From Captain Hook to Pelican Road, coastal streets share their names with cocktails
What’s in a name?
When it comes to cocktails, the answers to that age-old question are interesting, sometimes strange or will lead you down many a road on the upper Texas coast.
There’s Captain Hook, a small street in Jamaica Beach. As a cocktail, Captain Hook is a wicked mixture of Malibu Rum, a bit of Goldschläger and enough Redbull to fill the glass. If that sounds like it might shiver your timbers a tad too much, head a block or so over to the neighbors on Sandpiper. That name conjures up a drink of cherry brandy, light rum, a little orange juice and a few drops of orange bitters.
If pirates are your thing, run up your Jolly Roger in Pirate’s Cove. The Crossbones is an interesting cocktail made with chartreuse, peppermint liqueur and Everclear. That last ingredient is what makes one’s bones cross and skull hurt.
Want to get out of this seafaring neighborhood? Pack up some rum, some Dubonnet and some bitters and go to Mutiny, (Lane or Court), just a ways up the beach.
Farther away from the water is Yucca Drive, which, being a long island street, calls for a lot of drinks. What better name would there be for an entire punch made with seven cups of vodka, the juice from eight limes and eight lemons and a cup of sugar?
Albatross, Park Avenue, Commodore, Bora-Bora, Tradewinds, Magnolia, Castaway, Boulevard and on and on, there are drink recipes to go with each name.
Take Chantilly, a refreshing mixture of dark rum, apricot brandy, simple syrup and peach bitters. To find it among all the other cocktail real estate, look for a martini glass rimmed with cinnamon sugar and garnished with a cinnamon stick wrapped in an orange-peel swirl.
Anyone who feels more at home on an Avenue — and there are lots around here — this summer sipper can be made with fresh passion fruit, bourbon, calvados, grenadine, orange blossom water and a few drops of orange bitters. Note, there are many variations to this drink, from A to V ½ in Galveston.
Grapefruit and lemon juice mixed with vodka and a little lime syrup and grenadine would be appropriate on Pelican Road on the island.
There are so many tiki drink recipes, Tiki Island should be awash.
Drink names sometimes have strange origins. Take the Tom Collins, a grand dame of a cocktail made with gin, lemon juice and soda.
In 1874, for no reason anyone has figured out, men in New York and Philadelphia began playing a prank that went viral. One man would go up to another in a bar and ask whether he had heard all the horrible things Tom Collins was saying about him. The second man would go looking for Tom Collins, only to be told at each tavern Collins had just left for another. Off the offended man would go and go and go.
Of course, there was no Tom Collins. The whole joke became so popular it was referred to as “The Great Tom Collins Hoax of 1874.” Eventually, at least one New York bartender got so tired of the joke, he created the drink. Every time someone asked him for Tom Collins, he plopped the drink down and asked for payment. The non-existent Tom Collins became immortal.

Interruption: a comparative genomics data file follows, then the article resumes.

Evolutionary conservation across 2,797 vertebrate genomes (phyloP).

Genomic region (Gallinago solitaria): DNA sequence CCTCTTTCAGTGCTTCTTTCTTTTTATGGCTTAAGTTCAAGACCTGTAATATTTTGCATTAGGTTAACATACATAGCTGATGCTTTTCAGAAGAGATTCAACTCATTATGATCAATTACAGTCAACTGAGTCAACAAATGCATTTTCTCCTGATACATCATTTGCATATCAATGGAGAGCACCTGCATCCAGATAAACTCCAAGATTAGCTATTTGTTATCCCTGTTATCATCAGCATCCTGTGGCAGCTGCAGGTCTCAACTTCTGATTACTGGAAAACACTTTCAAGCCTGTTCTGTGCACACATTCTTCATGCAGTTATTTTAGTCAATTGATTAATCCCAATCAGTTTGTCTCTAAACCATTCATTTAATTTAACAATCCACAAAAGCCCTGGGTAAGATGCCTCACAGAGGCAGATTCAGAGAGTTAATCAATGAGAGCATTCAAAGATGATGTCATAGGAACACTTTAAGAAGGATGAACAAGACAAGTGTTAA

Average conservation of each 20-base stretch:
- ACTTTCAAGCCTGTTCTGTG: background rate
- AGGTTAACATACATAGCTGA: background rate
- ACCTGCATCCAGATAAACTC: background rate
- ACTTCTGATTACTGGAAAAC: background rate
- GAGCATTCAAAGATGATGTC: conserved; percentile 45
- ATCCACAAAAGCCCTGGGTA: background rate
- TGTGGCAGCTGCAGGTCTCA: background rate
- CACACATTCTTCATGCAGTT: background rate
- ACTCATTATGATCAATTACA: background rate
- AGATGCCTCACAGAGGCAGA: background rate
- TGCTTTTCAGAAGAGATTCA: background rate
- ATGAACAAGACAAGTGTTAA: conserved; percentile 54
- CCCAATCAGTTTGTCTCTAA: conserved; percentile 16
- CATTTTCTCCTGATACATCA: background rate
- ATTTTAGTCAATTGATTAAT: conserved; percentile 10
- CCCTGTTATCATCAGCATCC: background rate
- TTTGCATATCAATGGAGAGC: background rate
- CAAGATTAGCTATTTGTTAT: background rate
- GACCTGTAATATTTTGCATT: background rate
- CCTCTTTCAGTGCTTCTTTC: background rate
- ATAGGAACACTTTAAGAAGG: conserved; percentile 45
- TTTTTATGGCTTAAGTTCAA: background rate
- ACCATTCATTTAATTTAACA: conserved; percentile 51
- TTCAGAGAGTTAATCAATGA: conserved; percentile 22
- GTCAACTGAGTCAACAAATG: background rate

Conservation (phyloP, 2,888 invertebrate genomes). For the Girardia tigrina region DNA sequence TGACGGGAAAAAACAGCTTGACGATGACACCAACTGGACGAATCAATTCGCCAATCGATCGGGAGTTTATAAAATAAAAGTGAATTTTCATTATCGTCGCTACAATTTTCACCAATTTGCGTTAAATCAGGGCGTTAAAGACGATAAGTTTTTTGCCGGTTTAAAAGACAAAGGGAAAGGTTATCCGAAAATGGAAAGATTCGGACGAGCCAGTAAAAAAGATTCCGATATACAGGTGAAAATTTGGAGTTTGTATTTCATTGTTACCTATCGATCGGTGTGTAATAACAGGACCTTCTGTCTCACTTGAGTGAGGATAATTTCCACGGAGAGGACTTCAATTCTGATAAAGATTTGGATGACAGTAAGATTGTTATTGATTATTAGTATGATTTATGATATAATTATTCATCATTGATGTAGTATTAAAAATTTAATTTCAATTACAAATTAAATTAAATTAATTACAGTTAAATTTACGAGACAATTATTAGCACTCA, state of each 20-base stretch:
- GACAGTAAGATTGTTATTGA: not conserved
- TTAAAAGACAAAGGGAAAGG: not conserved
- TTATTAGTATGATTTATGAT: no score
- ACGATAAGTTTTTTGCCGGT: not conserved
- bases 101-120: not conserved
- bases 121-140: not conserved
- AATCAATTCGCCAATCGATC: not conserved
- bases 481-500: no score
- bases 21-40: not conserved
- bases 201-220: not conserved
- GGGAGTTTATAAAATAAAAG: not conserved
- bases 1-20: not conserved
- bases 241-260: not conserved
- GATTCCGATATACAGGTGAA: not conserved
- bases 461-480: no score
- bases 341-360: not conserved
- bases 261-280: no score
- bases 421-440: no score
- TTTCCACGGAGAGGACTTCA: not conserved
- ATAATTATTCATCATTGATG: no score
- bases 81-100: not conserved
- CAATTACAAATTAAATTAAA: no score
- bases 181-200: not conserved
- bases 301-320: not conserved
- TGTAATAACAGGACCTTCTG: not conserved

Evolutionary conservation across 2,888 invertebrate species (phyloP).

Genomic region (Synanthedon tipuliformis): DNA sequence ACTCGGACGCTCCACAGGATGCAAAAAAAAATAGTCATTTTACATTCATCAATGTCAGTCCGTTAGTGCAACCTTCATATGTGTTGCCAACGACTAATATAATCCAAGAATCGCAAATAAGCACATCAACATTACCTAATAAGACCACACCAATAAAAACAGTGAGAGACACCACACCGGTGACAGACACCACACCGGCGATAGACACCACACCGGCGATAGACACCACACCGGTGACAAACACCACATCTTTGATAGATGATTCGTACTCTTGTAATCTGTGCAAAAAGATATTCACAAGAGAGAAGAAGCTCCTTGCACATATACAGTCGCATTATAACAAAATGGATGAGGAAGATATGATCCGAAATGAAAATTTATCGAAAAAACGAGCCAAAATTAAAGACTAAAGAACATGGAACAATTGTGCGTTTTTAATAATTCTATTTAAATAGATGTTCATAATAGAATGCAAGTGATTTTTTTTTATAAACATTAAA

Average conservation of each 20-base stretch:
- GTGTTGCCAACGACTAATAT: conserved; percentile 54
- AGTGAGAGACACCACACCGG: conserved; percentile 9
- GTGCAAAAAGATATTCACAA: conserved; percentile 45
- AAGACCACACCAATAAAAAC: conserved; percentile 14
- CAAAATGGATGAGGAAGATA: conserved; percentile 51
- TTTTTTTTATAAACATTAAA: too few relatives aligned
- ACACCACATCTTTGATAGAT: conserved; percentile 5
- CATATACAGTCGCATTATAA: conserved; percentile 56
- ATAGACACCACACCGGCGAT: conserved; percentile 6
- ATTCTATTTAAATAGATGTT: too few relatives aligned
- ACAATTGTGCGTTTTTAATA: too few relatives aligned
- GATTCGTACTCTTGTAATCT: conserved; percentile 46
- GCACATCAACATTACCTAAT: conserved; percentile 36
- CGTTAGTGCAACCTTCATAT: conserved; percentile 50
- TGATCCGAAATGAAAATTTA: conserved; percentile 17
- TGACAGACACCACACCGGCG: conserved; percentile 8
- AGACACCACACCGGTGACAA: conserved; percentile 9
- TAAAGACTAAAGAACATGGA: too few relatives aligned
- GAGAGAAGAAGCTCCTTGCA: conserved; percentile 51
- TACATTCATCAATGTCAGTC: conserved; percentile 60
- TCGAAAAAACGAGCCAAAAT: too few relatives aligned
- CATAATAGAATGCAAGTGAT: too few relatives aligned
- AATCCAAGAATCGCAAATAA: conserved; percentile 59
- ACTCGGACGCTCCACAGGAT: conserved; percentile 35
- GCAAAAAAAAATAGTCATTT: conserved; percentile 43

There once was a California surfer named Harvey. During a surfing championship in the 1960s, Harvey wiped out and ended up at a place on the beach called Pancho’s Bar and began drinking a concoction of vodka and orange juice with Galliano. He didn’t stop at one, possibly explaining why he began banging his head against the wall. The drink’s name became the Harvey Wallbanger.
There are lots of stories about the name Bloody Mary, but the most accepted one comes from its originator, the bartender Fernand “Pete” Petiot. He created it at Harry’s New York Bar in Paris just after World War I using Russian vodka, spices and a new item in France — American-made tomato juice in a can. The drink was named, rather unimaginatively, a tomato juice cocktail. But Ernest Hemingway, in his subtle way, dubbed it Bucket of Blood. It’s not clear whether that helped sales.
A few years later, however, a rather sad woman named Mary began frequenting Harry’s to meet a certain man. She almost always was left waiting, spending her time sipping on the tomato juice cocktail. Petiot began to visit with her as she waited and made a comparison between the imprisonment of Mary, Queen of Scots, and the young woman’s long, solitary hours at the bar. He began calling the lady’s preferred drink a Bloody Mary, connecting Hemingway’s name and the nickname for the 16th-century English Queen Mary.
Some historians back up Petiot’s story, but they note he was obviously much better at making cocktails than at history. Bloody Mary was a nickname for Queen Mary I of England, not the ill-fated Mary, Queen of Scots.
This recipe comes from the 2012 Mr. Boston Bartender’s Guide.
1½ ounces dark rum
¾ ounce Apricot-flavored brandy
1 ounces Fresh lemon juice
1 ounce simple syrup
2 dashes peach bitters
Lemon wedge and cinnamon sugar for rimming
Orange peel twist and a cinnamon stick for garnishing
Chill a martini glass. Rim the chilled cocktail glass with lemon and cinnamon sugar. Add the rum, brandy, lemon juice and simple syrup to a cocktail shaker and shake with ice. Strain into the glass. Wind the orange peel twist around the cinnamon stick for garnish.